Ironically, even in the most crowded wards I’ve experienced, there is always a Primary Problem. They’re usually understaffed, but even when they have a teacher assigned to every single classroom, you hit the triple Fs. I call it the Flaky Force Field, and Primary teachers are particularly vulnerable to it. It seems that every week, bar none, somebody (or several somebodies) fail to show up. Kids are bumping around in the hallway and the poor Primary President, ready to pull her hair out, is frantically searching for a substitute because one of her teachers forgot to honor their commitment. They didn’t call, they didn’t get a sub, they simply abandoned their post, pure and simple. Of course they know that if they did this in the workplace they’d be fired, but somehow they justify it at church, because they’ve entered the Flaky Force Field where logic, honor, and punctuality do not exist. Maybe the folks, who feel superfluous in those super crowded wards, could be permanent Primary subs, standing at the ready to rescue our youngsters with a couple of good lessons already prepared and in their pockets. Believe me, they would feel needed and special every single week.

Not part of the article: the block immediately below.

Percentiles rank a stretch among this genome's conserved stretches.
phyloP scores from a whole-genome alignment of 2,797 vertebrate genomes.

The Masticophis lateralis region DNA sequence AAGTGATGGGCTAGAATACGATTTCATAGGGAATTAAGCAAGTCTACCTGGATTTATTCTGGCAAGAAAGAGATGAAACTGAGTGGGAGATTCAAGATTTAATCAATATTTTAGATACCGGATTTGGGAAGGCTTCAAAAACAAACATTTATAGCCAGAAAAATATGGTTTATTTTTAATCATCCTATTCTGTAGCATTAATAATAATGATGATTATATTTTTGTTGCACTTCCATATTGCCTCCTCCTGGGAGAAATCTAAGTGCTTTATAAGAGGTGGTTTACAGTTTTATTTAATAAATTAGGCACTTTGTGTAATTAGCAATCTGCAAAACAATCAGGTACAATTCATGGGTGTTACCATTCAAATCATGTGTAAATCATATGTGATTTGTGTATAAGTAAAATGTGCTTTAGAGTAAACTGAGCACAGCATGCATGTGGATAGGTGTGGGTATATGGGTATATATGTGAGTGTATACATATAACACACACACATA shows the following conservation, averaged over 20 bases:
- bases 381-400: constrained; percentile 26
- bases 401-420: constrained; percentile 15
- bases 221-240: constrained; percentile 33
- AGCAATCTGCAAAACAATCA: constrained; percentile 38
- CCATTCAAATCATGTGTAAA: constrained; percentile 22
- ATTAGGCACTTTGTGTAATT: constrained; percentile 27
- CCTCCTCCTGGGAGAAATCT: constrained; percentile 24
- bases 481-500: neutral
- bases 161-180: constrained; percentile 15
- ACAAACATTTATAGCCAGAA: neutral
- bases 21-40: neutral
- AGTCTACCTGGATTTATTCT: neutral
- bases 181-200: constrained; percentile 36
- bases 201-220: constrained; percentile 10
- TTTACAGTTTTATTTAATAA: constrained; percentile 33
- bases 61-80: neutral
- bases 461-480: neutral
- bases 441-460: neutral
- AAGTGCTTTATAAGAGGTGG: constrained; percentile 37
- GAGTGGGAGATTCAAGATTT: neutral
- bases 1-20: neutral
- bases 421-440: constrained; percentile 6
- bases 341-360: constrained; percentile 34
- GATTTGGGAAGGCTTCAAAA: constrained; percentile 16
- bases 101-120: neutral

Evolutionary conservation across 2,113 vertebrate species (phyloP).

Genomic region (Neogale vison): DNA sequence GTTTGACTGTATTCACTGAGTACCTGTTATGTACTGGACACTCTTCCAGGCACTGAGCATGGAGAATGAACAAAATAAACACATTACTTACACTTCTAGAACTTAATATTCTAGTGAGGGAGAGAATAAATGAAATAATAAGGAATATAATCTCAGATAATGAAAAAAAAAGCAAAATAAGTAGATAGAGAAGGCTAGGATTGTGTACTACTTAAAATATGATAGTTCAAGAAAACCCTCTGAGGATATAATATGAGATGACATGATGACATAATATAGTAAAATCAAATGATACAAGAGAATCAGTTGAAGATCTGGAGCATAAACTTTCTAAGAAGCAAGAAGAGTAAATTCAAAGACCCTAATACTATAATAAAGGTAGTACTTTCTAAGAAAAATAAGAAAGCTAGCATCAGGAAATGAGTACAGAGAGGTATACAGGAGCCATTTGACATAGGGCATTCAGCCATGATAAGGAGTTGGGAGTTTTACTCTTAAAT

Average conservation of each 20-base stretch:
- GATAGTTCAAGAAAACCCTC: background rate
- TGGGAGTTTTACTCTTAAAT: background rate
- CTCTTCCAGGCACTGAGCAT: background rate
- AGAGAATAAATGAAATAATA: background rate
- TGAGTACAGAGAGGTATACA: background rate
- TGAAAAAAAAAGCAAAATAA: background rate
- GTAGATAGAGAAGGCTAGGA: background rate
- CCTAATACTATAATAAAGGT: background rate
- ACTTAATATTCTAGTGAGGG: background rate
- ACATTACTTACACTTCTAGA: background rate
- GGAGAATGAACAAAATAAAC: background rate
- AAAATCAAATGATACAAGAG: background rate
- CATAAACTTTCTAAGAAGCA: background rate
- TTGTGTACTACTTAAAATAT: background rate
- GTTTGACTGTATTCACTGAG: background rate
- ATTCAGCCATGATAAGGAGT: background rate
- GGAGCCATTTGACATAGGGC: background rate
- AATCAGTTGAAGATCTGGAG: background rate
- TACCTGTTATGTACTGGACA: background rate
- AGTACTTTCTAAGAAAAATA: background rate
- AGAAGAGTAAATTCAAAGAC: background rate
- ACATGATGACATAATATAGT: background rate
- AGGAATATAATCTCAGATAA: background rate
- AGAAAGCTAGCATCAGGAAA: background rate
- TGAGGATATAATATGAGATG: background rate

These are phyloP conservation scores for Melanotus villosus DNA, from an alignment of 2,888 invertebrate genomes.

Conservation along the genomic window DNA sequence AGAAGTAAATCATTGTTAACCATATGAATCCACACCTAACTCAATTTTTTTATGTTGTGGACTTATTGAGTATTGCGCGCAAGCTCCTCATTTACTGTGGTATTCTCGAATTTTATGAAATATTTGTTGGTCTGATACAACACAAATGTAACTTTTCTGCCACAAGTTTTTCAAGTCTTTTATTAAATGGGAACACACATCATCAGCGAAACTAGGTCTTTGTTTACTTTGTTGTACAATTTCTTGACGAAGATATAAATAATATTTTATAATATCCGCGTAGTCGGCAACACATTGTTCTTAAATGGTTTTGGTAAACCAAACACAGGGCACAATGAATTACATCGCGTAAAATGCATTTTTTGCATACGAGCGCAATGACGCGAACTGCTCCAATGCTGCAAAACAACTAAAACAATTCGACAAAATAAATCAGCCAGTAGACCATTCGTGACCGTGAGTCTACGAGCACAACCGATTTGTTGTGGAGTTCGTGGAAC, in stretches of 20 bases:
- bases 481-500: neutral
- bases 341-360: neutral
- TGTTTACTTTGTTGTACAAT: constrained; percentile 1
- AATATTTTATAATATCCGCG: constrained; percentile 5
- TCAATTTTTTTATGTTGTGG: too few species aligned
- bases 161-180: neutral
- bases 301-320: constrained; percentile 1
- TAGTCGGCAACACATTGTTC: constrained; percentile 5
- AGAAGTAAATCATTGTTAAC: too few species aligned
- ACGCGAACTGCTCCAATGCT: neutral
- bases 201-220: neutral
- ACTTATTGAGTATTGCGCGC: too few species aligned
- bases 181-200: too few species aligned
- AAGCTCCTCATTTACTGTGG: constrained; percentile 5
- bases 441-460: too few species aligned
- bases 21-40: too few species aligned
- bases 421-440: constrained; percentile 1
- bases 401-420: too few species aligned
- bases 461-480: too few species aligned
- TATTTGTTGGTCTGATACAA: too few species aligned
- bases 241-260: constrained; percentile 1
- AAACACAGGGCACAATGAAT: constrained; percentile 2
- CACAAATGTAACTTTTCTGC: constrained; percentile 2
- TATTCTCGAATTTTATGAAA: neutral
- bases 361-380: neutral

And this, I believe, is the solution. These marginal members need to feel necessary and special. We’ve all heard stories of a member completely reactivated because a caring bishop went over and extended a calling to them. And it wasn’t fake or contrived; that person was genuinely needed, and could tell the bishop was being sincere. When you’re feeling unimportant and suddenly someone needs your opinion or your help, it turns things around.

How many movies have a plot line where there’s a washed up hero who they revive because no one else can do it? He’s the only gunslinger, or spy, or genius, who can save the day. It’s an emergency that requires his particular abilities. And he rises to the call.